Primary Program (ages 3 to 6 years)
Children reach a stage in which repetition and manipulation of the environment are critical to the development of concentration, coordination, independence, and a sense of order. The child learns the skills of everyday living – sorting, grading, and classifying – all of which leads to development of writing, reading, and a mathematical mind.
Activities include sweeping, pouring, polishing, care of one's self (independence, dressing frames), food preparation and dish washing, as well as basic exercises of grace and courtesy. Through these exercises, children develop muscular coordination, enabling movement and exploration of their surroundings, concentration, and the persistence to complete a cycle of work. Children enjoy choosing and performing these new and exciting activities, lengthening their attention span and developing concentration as they work with them repeatedly. The exercises instill a respect for self, for others, and the environment.
Refines sense perception and basic spatial and dimensional relationships. Children build cognitive skills and by using self-correcting materials how to order and classify impressions by touch, sight, smell, taste, sound, and exploring the physical properties of the environment. The Montessori materials utilized include knobbed cylinders, brown stairs, pink towers, geometric solids, geometric cabinet, constructive triangles, color boxes, and more.
Tactile sandpaper letters introduce the children to letter shapes and phonics, and lead them naturally to read and spell. The scope of work includes three letter phonetic words, phonograms, sentences, and paragraphs, utilizing series of materials such as the movable alphabet, command cards, and nomenclature cards. Language development is vital to human development, and the Montessori environment is rich in oral language opportunities that allow the children to experience conversation, stories, and poetry.
Concrete mathematical concepts are introduced with a variety of materials that enable the child to understand numbers, quantities, and symbols as well as comprehending numbers as a decimal system. Children begin to learn 1 through 100, work with number rods, sandpaper numbers, spindle boxes, cards and counters, and sequin boards. Later, the concept of basic operations such as addition, subtraction, multiplication, and division are introduced using decimal materials where the children focus on place values of units, tens, hundreds, and thousands.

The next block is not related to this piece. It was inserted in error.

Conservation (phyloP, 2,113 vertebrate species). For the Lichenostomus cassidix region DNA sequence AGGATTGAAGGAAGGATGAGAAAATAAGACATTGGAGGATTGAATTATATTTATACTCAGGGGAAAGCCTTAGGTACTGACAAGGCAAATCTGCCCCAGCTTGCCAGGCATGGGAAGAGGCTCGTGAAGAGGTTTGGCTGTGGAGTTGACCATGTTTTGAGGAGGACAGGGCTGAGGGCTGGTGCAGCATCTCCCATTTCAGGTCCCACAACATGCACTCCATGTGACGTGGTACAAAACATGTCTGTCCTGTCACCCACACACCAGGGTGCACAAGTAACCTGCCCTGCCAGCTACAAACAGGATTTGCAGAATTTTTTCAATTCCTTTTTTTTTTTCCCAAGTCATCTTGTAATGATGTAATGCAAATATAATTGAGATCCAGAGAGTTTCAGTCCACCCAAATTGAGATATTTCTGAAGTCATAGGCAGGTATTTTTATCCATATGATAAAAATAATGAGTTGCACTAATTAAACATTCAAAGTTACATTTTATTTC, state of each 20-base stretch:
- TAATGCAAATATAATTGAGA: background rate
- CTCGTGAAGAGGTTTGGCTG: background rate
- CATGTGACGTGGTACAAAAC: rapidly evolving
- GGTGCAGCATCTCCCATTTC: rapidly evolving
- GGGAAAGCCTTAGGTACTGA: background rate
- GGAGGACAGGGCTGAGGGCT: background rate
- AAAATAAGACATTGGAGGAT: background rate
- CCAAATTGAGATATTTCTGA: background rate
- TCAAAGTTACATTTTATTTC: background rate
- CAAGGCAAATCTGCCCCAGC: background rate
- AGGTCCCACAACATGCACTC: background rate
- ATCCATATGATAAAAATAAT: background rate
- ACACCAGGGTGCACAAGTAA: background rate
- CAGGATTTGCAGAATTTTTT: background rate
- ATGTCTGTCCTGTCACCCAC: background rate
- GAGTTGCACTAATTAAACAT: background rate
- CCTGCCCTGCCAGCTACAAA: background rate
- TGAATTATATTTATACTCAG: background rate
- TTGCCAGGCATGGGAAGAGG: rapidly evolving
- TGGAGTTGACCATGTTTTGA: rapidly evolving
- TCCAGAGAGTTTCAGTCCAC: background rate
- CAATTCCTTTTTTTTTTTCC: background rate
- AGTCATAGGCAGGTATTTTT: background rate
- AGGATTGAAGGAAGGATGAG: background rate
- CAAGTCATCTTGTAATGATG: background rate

Botany & Zoology:
Activities provide more vocabulary enrichment opportunities for students as they explore the plant and animal kingdoms. Their introduction to these realms begins with recognition and naming of common plants and animals in their own environment, eventually moving on to encompass other continents of the world. Subsequently, the children learn about different vertebrates: fish, amphibians, reptiles, birds and mammals. Trees, plants, flowers and their various parts are examined, and children learn to start caring for plants and animals.
History & Geography:
The concept of time is presented by studying the days of the week, months of the year, the calendar, and a child's personal timeline. The children are presented with the sandpaper and colored globes as introductory lessons to the study of the earth. After studying land and water forms, they progress to puzzle maps of our continents and countries, studying North America, South America, Europe, Asia, Africa, Australia and Antarctica. They will then study the flags of the world.